A very specific question I have an answer to. No it doesn’t.
There is a series of data you want to look at to be sure that you don’t have to make extra effort to solve this.
How I do things
My code is pretty much like this:
import datetime, pylunar for single_date in (datetime.datetime.today().date() + datetime.timedelta(n) for n in range(365)): _today = datetime.datetime.combine(single_date, datetime.time(16, 0)) mi = pylunar.MoonInfo(location) mi.update(single_date) ra = degree_to_hms(mi.ra()) fra = float(ra.split() + '.' + ra.split() + ra.split().split('.')) print('[%s] %s' % (single_date, fra))
The only function I will leave outside of this is degree_to_hms – it is an algorithm rather easy to find, I have nothing to do with it. You can find it easily.
Within one timezone
So what is going on – I am iterating a year from today and get right ascension. Time is 4pm (16:00) every day. And
location is now set to (55, 75), (37, 61) – it is Moscow, my hometown.
It is apparent what is going on – every day right ascension is acquiring 1 hour and +- several minutes.
If we check how do the right ascension change for the same longitude but different latitude – it is a lazy way to emulate how does right ascension vary in different places in the same timezone. Looking at the previous picture, it’s not too hard to guess how things will enfold.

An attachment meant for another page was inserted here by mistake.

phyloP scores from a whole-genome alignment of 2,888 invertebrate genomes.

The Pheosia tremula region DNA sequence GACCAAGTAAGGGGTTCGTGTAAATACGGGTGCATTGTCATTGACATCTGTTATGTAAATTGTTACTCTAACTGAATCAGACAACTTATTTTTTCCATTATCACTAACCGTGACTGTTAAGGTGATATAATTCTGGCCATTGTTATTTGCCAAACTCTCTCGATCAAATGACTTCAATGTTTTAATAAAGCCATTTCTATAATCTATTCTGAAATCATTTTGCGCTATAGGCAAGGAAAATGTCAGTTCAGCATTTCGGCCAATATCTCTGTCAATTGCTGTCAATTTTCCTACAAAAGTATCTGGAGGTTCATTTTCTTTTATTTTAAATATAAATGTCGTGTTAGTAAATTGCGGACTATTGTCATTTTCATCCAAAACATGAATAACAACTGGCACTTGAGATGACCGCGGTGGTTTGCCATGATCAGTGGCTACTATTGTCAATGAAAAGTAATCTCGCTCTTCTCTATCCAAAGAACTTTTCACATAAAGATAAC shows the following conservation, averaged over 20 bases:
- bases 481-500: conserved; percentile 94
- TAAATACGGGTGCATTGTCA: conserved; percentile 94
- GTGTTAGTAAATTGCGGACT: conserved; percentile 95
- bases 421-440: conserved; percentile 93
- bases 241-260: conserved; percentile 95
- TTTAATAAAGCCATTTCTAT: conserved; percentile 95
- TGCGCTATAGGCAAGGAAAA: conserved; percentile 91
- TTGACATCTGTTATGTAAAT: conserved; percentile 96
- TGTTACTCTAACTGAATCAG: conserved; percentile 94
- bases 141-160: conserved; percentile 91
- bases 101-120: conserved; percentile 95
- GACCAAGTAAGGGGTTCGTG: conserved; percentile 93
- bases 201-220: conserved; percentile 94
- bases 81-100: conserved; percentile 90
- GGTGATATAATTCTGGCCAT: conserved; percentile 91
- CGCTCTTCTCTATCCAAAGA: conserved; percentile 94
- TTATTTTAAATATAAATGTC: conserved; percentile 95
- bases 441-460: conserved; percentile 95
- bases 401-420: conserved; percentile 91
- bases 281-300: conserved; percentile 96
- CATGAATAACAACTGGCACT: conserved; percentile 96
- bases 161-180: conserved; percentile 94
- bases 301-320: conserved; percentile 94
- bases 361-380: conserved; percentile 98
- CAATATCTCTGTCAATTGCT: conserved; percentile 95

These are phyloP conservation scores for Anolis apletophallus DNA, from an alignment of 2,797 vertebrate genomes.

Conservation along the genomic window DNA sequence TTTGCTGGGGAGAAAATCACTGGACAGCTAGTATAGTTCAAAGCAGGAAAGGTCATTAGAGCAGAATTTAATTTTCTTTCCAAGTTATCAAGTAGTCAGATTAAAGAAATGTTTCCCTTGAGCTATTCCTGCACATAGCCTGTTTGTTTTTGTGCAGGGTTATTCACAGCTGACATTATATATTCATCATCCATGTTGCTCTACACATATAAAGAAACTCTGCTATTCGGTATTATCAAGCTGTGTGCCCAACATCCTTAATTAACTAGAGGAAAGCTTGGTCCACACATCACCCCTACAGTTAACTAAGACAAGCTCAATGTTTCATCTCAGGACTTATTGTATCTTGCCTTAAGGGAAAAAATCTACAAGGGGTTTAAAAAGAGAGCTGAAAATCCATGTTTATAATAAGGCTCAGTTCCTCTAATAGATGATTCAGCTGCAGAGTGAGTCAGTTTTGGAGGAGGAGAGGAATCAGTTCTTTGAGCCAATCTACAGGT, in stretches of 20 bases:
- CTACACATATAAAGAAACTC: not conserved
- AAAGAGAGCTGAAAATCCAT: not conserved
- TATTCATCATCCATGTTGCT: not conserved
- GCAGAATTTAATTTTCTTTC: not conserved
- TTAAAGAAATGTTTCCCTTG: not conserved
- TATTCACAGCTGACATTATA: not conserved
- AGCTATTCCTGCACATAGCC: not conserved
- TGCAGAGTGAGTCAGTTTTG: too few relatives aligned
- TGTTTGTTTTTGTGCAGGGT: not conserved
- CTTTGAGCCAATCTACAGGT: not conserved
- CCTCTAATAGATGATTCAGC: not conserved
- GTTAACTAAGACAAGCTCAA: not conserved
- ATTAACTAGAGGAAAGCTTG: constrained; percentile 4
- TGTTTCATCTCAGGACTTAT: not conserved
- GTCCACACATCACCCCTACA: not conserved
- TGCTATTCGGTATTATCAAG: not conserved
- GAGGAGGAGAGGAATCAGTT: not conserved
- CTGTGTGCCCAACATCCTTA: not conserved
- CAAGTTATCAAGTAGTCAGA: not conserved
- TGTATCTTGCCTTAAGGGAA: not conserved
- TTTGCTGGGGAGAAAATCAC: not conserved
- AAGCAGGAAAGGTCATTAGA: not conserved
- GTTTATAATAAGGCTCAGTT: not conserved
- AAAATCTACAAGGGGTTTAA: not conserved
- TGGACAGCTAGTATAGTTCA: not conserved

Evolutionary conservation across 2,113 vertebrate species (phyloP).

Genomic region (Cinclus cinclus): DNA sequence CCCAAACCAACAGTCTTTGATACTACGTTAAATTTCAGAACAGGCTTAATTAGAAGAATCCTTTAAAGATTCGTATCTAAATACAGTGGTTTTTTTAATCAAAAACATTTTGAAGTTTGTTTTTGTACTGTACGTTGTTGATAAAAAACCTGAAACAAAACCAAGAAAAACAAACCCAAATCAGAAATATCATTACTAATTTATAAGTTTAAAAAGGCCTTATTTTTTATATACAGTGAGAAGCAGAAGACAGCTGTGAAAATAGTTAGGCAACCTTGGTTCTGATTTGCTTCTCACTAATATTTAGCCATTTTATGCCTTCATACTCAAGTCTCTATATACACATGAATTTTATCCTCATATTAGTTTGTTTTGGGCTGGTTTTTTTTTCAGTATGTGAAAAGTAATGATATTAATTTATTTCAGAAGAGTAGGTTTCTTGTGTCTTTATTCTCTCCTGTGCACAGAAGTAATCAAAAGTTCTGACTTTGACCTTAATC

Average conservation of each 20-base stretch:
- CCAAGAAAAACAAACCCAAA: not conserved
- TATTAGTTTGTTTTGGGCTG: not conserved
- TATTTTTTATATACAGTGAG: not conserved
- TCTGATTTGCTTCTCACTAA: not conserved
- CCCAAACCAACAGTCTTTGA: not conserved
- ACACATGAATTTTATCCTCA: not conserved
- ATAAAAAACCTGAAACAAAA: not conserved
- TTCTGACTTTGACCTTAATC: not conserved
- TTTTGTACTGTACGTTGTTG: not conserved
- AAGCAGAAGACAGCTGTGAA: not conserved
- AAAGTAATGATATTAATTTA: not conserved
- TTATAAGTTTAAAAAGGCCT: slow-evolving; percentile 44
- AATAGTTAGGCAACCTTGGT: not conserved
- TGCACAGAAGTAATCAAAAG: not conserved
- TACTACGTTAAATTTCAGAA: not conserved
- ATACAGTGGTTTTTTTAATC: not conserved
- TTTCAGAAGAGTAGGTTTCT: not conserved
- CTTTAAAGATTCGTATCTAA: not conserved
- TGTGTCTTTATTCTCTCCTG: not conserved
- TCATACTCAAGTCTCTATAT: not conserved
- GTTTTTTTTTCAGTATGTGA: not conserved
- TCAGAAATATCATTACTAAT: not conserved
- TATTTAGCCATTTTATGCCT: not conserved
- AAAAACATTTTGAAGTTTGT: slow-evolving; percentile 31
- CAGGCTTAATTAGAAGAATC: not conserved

Apprently, most days right ascension will be pretty much the same. But on some days there will be a drastic difference. Pulling out graphics, you will see that at some hours of some days (end of moon cycle, per se) for some locations the Moon has already started the new cycle, and for some it didn’t. So some already have 0 hours something minutes right ascension, and some are still at 23 hours.
So within the timezone things are close, but across the world?
Further experiments lead me to believe that at the same hour, but in different locations at the same time the situation is pretty much the same. For London and for Tokyo at 3pm you will get approximately same numbers.
Again, they vary, but not by much.